When the historic flooding of 2019 swept through the river bottoms of the Midwest, grain bins were among the items damaged or destroyed. The rebuilding has been gradual.

“I would say it’s been fairly slow getting them replaced, due to a number of things,” Karl Guetter, GSI director of farm sales-grain, says. “It’s been a mixture of repairs, replacements and abandonments, and a slow process.”

He says some farmers have opted to rebuild bins in different locations, at higher elevations where they are not at risk of flooding. In other cases, damaged bins are on land that farmers rent from landlords, who are less likely to be interested in rebuilding.

“In most of those cases, they’re just not going to replace them,” Guetter says.

Wayne Flanary, University of Missouri Extension agronomist based in northwest Missouri, says he has seen farmers looking elsewhere for places to rebuild bins damaged on the bottom ground.

“In my travels in the Missouri River bottom, most growers are not rebuilding any bins in the flood plain,” he says.

Some farmers have already repaired or replaced damaged bins.

“Some of the repairs after the flooding include fans to dry out and concrete work to stabilize under them,” Guetter says.

Another factor causing delays getting grain bins replaced is the large amount of things needing replaced and repaired after the flooding, from fixing damaged fields to addressing flooded homes.

“Some farmers put grain bins on the back burner till they got their other assets cleaned up,” Guetter says.

Jim Crawford is an ag engineer for MU Extension and the superintendent of MU’s Graves-Chapple Research Center, located on the Missouri River bottom near Rock Port. He says the amount of storage on the river bottom will be significantly reduced this year.

“From what I have seen driving around, there have been no new bins built on the river bottoms,” he says. “I am aware of a couple being built off the bottoms but not nearly enough to replace all those bins. Many of the bins on the bottoms were damaged or destroyed by the floods, especially the ones that had grain in them at the time of the flood.”

Crawford says the location of bins in the river bottom is nice during harvest, although farmers are wary of storing grain there now.

“Not sure how many producers intend to use the undamaged or salvageable bins but I am sure many will,” he says. “These bins are close to the fields which helps speed up harvest. There are also many acres that will not be farmed this year so there are many bins that will not be needed. There are lots of variables at play, including the mood of each producer as well as the condition of the levees with many open holes still existing.”

Crawford says he expects the bins still in place to be used, but strategies and logistics might change going forward.

“I can see many of the remaining bins being used again but I think it will only be for temporary storage at harvest and these will be the first bins emptied over the winter so they do not lose grain again if the river floods,” he says.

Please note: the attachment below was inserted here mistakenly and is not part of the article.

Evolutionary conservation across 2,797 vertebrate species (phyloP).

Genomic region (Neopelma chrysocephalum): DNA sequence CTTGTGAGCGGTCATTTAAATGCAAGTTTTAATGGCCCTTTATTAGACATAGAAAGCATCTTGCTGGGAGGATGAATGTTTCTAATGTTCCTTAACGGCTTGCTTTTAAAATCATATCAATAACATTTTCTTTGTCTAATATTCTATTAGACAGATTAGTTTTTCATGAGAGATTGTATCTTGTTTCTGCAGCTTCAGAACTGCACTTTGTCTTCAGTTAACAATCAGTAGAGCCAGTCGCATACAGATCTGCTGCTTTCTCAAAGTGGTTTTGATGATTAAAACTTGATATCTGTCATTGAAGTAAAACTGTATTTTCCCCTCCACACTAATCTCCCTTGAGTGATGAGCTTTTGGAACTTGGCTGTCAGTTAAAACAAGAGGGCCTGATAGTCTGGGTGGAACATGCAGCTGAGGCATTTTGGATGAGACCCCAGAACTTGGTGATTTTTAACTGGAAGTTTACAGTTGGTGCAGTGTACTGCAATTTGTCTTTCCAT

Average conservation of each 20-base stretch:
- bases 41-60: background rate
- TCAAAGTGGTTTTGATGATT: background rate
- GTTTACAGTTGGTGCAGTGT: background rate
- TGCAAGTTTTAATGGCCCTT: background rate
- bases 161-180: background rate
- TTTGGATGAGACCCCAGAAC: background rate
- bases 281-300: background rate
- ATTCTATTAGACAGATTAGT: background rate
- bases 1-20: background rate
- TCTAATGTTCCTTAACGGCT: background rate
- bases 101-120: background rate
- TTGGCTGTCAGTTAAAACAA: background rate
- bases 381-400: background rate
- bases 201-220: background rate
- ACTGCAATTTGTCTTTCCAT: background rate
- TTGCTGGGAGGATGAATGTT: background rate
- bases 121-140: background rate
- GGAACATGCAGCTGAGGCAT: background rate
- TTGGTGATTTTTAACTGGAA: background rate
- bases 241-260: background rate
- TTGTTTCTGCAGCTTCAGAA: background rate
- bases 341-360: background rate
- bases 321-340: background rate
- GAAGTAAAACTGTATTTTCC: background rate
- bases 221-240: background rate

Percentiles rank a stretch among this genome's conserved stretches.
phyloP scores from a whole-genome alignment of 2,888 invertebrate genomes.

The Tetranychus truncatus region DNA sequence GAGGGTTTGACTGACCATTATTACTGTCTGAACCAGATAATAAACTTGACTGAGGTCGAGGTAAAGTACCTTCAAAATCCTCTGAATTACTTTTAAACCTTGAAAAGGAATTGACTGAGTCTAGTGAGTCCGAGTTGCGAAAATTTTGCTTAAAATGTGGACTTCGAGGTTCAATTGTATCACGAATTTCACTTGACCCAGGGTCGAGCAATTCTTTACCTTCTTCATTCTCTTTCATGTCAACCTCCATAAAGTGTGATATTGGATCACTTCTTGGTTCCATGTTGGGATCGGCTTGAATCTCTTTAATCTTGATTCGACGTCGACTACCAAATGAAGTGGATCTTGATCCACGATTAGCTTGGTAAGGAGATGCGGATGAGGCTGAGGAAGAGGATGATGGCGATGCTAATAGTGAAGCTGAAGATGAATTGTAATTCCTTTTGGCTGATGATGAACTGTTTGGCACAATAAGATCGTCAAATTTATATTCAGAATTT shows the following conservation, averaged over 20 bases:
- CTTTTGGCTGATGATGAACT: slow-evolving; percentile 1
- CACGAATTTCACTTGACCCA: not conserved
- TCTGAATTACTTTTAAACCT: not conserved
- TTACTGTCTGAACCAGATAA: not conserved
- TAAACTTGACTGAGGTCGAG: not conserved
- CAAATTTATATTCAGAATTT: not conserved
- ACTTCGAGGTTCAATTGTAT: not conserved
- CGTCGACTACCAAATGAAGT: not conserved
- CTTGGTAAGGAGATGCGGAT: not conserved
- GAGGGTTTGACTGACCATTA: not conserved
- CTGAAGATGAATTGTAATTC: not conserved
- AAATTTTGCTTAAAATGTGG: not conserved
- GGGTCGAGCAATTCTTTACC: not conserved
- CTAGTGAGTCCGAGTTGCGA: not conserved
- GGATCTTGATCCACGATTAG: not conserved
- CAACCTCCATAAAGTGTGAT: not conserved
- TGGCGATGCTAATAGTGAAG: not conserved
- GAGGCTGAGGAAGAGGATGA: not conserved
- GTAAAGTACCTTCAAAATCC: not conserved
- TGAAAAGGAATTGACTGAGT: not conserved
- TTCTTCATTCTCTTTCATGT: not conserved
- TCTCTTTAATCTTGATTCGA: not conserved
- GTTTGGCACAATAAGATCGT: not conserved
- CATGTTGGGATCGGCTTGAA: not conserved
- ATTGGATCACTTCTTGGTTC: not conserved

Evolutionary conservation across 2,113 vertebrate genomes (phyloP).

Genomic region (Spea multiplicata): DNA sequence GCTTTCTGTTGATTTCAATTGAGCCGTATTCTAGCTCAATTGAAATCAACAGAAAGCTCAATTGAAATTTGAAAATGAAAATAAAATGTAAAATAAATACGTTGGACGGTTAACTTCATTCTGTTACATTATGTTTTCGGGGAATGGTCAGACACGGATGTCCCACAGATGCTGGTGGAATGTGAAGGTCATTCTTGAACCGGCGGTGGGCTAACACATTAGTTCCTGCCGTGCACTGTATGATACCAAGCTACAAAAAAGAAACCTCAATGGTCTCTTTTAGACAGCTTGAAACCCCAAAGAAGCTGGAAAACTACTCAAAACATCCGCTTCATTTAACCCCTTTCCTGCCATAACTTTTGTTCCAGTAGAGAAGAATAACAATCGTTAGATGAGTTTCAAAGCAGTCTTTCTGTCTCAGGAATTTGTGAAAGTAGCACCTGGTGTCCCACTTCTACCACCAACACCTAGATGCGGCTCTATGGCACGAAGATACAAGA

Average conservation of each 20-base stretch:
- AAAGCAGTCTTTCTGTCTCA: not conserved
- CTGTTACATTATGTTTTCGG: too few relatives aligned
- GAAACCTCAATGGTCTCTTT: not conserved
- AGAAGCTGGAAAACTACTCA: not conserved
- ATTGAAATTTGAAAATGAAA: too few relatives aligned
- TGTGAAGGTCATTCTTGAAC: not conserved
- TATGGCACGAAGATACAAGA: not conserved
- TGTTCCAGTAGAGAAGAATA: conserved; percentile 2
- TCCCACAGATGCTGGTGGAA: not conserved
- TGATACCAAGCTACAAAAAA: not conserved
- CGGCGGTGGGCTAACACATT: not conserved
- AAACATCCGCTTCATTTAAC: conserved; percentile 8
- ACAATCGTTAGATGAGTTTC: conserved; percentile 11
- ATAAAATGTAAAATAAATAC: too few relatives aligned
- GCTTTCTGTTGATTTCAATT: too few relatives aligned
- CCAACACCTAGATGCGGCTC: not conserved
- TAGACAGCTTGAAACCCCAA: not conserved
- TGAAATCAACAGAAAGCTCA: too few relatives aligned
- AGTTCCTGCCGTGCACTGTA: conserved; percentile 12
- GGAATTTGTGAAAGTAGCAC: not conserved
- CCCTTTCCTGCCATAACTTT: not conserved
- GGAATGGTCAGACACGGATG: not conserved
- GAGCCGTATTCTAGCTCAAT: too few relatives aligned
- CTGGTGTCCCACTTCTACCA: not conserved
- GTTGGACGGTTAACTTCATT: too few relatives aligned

The price of grain is always a big factor for farmers considering building a new bin, although other factors can play a role as well.

“The price is one part of the equation that a farmer considers,” Guetter says. “Last year, the grain came out wetter than normal. There was a ton of talk in the industry about dryers. This spring, some growers got the crop in early, and this spring with falling prices that has changed the focus from conditioning to storage.”

Volatility can also make farmers hesitant to take on new projects, he says.

“If the grain markets are flat, farmers who have a long-term plan for their grain storage and handling system will usually continue to build,” Guetter says.

When conditions are fluctuating more rapidly, as has been the case in 2020, farmers are less likely to commit to a big project.

Guetter says a farmer’s marketing plan helps determine how much storage they need, although the impact of the coronavirus outbreak on oil markets and the ethanol industry has caused some farmers to rethink how much grain storage they might need.

Capacity and marketing plans work together to determine storage needs, he says.

“First, capacity is how much grain are they raising, how much grain can they store, how much grain are they hauling in?” Guetter says. “Second, the marketing plan, which includes price. Their marketing plan is going to determine whether they try to maintain ownership or not, and how long they’ll maintain ownership.”

He says interest rates also play a role in deciding when to build a new bin, and right now rates are historically low.

Guetter says last year’s flooding was a major event that will cause farmers to rethink longterm grain storage options, and it will take time to recover.

“The numbers of bins that were damaged were definitely significant,” he says. “…A fair number of them, they just completely abandoned the site. On the farmer side, I’m seeing more and more people have a long-term solution to their grain storage needs. You’ll see that build out over several years.”

Ben Herrold is Missouri field editor, writing for Missouri Farmer Today, Iowa Farmer Today and Illinois Farmer Today.